He strode through the streets, unconsciously noting that the air quality was much worse than the last time he'd been here, close to half a century ago. Some things were still the same though – LA wasn't a walking town. The few people he did encounter gave him a wide berth, although he was too deep within his own head to even notice.
Round and round his thoughts swirled as he attempted to figure out a way to assist Buffy. He imagined that going up to her and saying, "Hi! I'm a vampire and I'm here to help!" would only get him staked for his troubles and rightly so.
He could retrace his steps back to the Summers' house but he wasn't sure what purpose it would serve. She was asleep and safe for now. There was a small part of him that would have liked to just go and gaze at her because in some ways she reminded him of himself. He had never asked to be a vampire with a soul, instantly becoming neither man nor beast but something that resided in the cracks of both. He suspected that being the slayer might be similar.
He needed to take things one step at a time. He needed to find a better place to live. He needed to get his strength back. Maybe he could find out where the vampire hangouts were and he could pass Buffy some information. Eventually he would formulate some strategies regarding the most effective way to help out.
For the first time in years he felt a small flicker of hope. He got back to the warehouse just ahead of the breaking dawn. Whistler was still gone. No matter. Angel could wait for tonight. He crept over to the tangled pile of blankets and layed down after removing his boots. His dreams weren't edged in red as usual, but instead were washed in gold as he chased after the laughing figure of a young woman; his dream self content to be close enough to watch over her.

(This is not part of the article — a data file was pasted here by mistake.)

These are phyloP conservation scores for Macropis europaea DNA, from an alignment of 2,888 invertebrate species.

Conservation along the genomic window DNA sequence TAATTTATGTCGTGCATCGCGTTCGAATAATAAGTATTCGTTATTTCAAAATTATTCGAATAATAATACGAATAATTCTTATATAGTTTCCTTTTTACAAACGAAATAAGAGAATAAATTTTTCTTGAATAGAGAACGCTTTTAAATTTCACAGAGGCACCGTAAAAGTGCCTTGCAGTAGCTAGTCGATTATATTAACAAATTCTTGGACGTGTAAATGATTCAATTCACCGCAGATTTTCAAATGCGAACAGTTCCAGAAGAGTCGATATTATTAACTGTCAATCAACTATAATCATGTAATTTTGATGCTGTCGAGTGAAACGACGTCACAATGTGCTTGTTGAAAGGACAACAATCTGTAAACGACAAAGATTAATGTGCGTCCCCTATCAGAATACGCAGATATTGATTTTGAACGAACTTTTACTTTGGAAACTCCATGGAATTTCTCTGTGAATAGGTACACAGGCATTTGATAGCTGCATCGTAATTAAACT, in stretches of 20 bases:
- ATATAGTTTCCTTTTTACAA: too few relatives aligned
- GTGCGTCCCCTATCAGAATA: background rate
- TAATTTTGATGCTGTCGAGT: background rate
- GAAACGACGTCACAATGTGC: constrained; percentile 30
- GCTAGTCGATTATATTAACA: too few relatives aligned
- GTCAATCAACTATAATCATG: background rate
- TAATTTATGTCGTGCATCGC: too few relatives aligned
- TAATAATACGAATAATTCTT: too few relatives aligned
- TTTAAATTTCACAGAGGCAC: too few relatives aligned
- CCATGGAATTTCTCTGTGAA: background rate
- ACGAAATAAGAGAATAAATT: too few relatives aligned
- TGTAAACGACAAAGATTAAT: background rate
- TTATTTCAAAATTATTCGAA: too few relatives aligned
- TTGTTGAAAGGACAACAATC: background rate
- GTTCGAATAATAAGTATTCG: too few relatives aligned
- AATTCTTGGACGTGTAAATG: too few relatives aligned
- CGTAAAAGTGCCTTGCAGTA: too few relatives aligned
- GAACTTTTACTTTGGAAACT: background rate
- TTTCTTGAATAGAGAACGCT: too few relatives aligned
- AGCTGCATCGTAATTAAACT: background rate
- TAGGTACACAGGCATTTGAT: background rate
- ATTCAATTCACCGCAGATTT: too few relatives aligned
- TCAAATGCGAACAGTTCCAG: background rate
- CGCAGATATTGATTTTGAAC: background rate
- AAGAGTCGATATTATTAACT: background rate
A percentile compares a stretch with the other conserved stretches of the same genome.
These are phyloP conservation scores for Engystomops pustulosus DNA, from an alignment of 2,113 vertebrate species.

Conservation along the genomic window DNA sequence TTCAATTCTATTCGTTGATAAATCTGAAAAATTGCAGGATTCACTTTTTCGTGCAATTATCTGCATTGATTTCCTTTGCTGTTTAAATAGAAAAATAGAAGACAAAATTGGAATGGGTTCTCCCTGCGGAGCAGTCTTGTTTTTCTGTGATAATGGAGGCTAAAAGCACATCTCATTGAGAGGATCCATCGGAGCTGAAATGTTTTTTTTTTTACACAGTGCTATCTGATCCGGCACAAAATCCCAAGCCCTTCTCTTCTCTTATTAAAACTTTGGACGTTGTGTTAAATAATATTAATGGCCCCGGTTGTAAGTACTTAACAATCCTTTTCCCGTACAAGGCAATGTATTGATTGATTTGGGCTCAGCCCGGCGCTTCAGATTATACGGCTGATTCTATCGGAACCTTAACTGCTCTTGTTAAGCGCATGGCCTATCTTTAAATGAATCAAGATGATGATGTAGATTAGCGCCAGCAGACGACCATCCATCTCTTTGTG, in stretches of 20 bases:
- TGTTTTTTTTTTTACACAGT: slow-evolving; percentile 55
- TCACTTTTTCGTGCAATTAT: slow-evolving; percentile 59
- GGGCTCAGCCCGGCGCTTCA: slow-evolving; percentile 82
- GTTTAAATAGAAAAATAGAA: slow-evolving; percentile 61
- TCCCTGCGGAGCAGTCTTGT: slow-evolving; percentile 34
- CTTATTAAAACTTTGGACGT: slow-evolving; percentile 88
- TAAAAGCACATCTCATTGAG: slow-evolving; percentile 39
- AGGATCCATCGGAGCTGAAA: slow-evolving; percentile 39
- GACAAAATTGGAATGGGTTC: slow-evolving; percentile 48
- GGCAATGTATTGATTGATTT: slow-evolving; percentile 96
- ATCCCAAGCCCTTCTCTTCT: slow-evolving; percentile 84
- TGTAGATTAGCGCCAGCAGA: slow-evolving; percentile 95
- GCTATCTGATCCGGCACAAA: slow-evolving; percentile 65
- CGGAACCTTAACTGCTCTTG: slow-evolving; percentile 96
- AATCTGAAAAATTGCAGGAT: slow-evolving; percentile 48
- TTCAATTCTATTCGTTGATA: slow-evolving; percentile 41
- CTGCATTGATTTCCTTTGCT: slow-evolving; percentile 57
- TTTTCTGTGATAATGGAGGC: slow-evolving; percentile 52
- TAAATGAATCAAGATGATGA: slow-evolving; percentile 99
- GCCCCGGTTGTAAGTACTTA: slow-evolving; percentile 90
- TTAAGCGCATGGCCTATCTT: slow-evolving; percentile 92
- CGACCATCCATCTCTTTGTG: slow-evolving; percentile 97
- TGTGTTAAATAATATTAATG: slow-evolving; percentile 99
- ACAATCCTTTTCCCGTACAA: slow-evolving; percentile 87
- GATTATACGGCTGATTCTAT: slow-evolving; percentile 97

He woke up as the sun was setting, his internal alarm clock more accurate than any one made by man. He looked around, even as his nose was telling him that Whistler hadn't been here in hours. He pushed the blankets aside, scrambling to his knees, disbelieving what was plainly obvious. A small white piece of paper littered the floor, twenty feet away. Standing, he walked over to it and picked it up from the dirty concrete floor.
You'll be fine.
He stared at it, then crumbled it in his fist and in a rage, tossed it. All it did was bounce lightly against the floor. He made an incoherent noise, slamming his fist against the wall. The pain radiated up through his elbow, his face shifting in reaction to it. He couldn't do this. He had no idea how to even begin. He would head back to New York the next night, back to the shadows that Whistler had dragged him out of.
He sank back down to the floor, his face melting back to human. He dragged his finger through the caked-on dust present on the floor. Five minutes later, Buffy's face was peering back at him – young, vulnerable, full of life.
He couldn't leave. He knew exactly what Buffy was going to be facing because for one hundred and fifty years, he had been the monster ready to pounce and kill; the nightmare that used the cover of the dark to terrorize. Murdering thousands with no more thought than a person gave to stamping out an anthill.
He would make penance for his sins by making sure she survived.